(c) A foster care placement or guardianship shall not be ordered in the proceeding in the absence of a determination, supported by clear and convincing evidence, including testimony of a qualified expert witness, as defined in Section 224.6, that the continued custody of the child by the parent or Indian custodian is likely to result in serious emotional or physical damage to the child.

SEC. 10.

 Section 16507.4 of the Welfare and Institutions Code is amended to read:

16507.4.
 (a) Notwithstanding any other provisions of this chapter, voluntary family reunification services shall be provided without fee to families who qualify, or would qualify if application had been made therefor, as recipients of public assistance under the Aid to Families with Dependent Children program as described in the State Plan in effect on July 1, 1996. If the family is not qualified for aid, voluntary family reunification services may be utilized, provided that the county seeks reimbursement from the parent or guardian on a statewide sliding scale according to income as determined by the State Department of Social Services and approved by the Department of Finance. The fee may be waived if the social worker determines that the payment of the fee may be a barrier to reunification. Section 17552 of the Family Code shall also apply.
(b) An out-of-home placement of a minor without adjudication by the juvenile court may occur only when all of the following conditions exist:
(1) There is a mutual decision between the child’s parent or guardian and the county welfare department in accordance with regulations promulgated by the State Department of Social Services.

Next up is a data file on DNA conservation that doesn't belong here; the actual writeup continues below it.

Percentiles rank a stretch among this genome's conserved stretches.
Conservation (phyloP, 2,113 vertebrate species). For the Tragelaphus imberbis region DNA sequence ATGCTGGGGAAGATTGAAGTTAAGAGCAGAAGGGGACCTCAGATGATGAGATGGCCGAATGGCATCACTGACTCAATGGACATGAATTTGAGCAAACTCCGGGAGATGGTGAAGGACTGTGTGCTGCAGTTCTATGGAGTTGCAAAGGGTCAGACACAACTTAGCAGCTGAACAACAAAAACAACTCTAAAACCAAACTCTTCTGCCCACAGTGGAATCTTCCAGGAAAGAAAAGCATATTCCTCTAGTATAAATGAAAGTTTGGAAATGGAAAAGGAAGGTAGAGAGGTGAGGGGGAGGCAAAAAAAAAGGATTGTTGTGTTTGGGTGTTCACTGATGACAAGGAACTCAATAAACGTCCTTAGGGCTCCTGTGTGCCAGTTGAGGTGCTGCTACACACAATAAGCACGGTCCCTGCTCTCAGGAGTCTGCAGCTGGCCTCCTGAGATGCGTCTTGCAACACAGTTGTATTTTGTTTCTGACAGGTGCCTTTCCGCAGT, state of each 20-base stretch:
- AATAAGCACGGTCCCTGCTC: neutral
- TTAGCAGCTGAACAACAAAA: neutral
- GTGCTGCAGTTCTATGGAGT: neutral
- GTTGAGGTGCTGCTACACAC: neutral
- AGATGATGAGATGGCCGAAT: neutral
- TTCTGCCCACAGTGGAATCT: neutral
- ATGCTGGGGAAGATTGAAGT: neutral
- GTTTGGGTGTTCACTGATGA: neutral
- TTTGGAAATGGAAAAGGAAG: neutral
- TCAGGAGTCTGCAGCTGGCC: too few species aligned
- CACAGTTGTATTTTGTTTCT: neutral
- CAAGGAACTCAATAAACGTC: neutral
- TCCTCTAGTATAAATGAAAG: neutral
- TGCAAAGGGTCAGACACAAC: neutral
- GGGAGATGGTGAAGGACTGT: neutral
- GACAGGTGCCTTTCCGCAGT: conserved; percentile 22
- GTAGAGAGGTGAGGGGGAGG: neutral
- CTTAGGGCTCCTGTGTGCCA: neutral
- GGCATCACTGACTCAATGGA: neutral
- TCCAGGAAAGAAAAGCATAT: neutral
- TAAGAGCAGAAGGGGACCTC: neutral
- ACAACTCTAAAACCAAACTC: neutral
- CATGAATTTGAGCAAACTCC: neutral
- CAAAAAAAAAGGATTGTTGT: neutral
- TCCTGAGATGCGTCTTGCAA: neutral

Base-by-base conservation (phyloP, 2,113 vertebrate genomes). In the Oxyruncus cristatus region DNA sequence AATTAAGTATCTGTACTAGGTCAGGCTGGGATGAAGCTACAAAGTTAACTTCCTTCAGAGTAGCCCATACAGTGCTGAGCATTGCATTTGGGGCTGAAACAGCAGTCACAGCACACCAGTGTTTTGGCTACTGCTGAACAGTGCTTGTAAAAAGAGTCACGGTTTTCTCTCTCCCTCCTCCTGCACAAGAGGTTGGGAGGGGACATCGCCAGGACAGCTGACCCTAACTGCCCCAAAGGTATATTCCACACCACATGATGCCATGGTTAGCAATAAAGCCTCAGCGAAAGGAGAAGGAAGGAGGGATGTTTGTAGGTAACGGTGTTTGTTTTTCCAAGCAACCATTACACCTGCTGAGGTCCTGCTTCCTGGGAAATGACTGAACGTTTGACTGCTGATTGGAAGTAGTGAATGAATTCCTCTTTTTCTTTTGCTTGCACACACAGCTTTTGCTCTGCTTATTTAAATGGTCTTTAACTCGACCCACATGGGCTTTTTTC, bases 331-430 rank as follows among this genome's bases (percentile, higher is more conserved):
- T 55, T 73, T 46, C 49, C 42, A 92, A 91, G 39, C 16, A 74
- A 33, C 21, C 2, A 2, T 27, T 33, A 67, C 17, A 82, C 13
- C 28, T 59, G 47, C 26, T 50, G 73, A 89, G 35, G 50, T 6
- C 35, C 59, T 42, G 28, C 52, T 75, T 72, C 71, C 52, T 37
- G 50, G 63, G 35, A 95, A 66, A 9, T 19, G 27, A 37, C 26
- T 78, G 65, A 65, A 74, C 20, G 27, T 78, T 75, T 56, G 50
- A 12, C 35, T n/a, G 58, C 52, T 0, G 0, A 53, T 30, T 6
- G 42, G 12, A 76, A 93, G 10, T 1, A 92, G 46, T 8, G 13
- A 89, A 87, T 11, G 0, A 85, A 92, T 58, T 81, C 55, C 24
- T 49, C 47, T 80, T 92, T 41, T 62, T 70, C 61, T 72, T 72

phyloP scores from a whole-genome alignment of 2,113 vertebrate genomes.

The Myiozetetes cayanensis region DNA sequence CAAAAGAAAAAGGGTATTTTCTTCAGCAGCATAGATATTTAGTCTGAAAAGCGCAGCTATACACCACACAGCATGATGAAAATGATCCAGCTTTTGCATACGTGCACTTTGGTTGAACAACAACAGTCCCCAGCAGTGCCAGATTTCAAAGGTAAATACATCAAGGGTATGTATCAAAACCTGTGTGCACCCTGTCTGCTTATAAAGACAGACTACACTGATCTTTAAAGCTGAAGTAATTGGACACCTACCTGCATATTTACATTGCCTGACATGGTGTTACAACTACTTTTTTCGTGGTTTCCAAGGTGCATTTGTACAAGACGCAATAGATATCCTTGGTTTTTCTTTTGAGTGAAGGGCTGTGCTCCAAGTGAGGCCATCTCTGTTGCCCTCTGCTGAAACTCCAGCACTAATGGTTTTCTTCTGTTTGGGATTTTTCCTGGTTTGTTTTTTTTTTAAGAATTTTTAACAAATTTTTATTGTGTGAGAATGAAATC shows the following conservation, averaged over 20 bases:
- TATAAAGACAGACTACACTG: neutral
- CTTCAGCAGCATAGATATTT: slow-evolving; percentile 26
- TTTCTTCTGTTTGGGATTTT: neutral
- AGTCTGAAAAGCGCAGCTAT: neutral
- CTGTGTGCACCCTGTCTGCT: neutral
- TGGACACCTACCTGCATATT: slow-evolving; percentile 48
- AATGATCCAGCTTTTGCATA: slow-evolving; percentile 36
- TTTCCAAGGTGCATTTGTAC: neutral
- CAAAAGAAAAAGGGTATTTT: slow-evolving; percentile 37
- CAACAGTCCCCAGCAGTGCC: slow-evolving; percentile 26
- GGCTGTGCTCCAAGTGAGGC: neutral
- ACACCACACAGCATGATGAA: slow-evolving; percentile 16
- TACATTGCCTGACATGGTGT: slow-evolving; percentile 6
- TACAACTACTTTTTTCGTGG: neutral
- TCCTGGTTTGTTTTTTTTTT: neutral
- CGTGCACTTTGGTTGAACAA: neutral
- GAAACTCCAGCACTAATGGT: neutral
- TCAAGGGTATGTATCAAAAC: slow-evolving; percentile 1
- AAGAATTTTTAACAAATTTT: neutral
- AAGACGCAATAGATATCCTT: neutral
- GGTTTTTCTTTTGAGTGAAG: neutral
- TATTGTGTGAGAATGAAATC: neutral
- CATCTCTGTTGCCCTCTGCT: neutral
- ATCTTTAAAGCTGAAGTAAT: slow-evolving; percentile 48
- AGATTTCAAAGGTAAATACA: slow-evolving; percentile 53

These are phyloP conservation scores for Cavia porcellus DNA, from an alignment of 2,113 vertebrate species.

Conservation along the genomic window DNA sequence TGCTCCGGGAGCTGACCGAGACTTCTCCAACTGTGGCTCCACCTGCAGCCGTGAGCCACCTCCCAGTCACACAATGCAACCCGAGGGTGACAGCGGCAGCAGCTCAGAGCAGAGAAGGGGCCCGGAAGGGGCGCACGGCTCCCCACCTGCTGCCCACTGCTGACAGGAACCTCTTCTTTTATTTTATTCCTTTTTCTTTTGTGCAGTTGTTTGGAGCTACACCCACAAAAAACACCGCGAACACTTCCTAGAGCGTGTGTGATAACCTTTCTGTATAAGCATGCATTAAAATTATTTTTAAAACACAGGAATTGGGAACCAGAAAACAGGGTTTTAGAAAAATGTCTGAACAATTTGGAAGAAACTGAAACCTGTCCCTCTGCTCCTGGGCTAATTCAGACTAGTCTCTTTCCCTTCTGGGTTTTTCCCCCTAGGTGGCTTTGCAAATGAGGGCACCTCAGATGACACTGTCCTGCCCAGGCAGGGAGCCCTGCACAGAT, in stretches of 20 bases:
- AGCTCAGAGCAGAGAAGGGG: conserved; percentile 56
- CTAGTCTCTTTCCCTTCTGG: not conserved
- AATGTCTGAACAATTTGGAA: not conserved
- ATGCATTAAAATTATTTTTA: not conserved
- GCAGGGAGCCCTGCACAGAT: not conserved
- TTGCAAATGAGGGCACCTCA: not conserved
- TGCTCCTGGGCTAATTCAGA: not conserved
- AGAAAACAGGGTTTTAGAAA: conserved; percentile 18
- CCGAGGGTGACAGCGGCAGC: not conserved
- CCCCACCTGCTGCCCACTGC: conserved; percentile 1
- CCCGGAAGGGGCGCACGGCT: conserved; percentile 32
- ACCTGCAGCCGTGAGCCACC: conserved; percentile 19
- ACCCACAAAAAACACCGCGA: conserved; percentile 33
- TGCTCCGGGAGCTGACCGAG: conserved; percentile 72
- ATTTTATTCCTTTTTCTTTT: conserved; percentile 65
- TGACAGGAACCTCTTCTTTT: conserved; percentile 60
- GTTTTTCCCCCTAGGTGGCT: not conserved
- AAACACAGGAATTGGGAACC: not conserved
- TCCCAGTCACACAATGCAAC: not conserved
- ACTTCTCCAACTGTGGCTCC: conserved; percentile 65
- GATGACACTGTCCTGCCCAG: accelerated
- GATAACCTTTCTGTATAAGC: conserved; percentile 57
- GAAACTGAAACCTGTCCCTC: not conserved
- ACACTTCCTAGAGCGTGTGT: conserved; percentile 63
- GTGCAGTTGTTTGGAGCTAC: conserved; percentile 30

(2) There is a written agreement between the county welfare department and the parent or guardian specifying the terms of the voluntary placement. The State Department of Social Services shall develop a form for voluntary placement agreements that shall be used by all counties. The form shall indicate that foster care under the Aid to Families with Dependent Children program is available to those children.
(3) If there is reason to know that a child is an Indian child pursuant to Section 224.3, the following criteria are met:
(A) The parent or Indian custodian’s consent to the voluntary out-of-home placement is executed in writing at least 10 days after the child’s birth and recorded before a judge.
(B) The judge certifies that the terms and consequences of the consent were fully explained in detail in English and were fully understood by the parent or that they were interpreted into a language that the parent understood.
(C) A parent of an Indian child may withdraw his or her consent for any reason at any time and the child shall be returned to the parent.
(D) The placement preferences are in compliance with Section 366.31.
(c) In the case of a voluntary placement pending relinquishment, a county welfare department shall have the option of delegating to a licensed private adoption agency the responsibility for placement by the county welfare department. If a delegation occurs, the voluntary placement agreement shall be signed by the county welfare department, the child’s parent or guardian, and the licensed private adoption agency.
(d) The State Department of Social Services shall amend its plan pursuant to Part E (commencing with Section 670) of Subchapter IV of Chapter 7 of Title 42 of the United States Code in order to conform to mandates of Public Law 96-272 and Public Law 110-351 for federal financial participation in voluntary placements.

SEC. 11.

 No reimbursement is required by this act pursuant to Section 6 of Article XIII B of the California Constitution because this act implements a federal law or regulation and results only in costs mandated by the federal government, within the meaning of Section 17556 of the Government Code.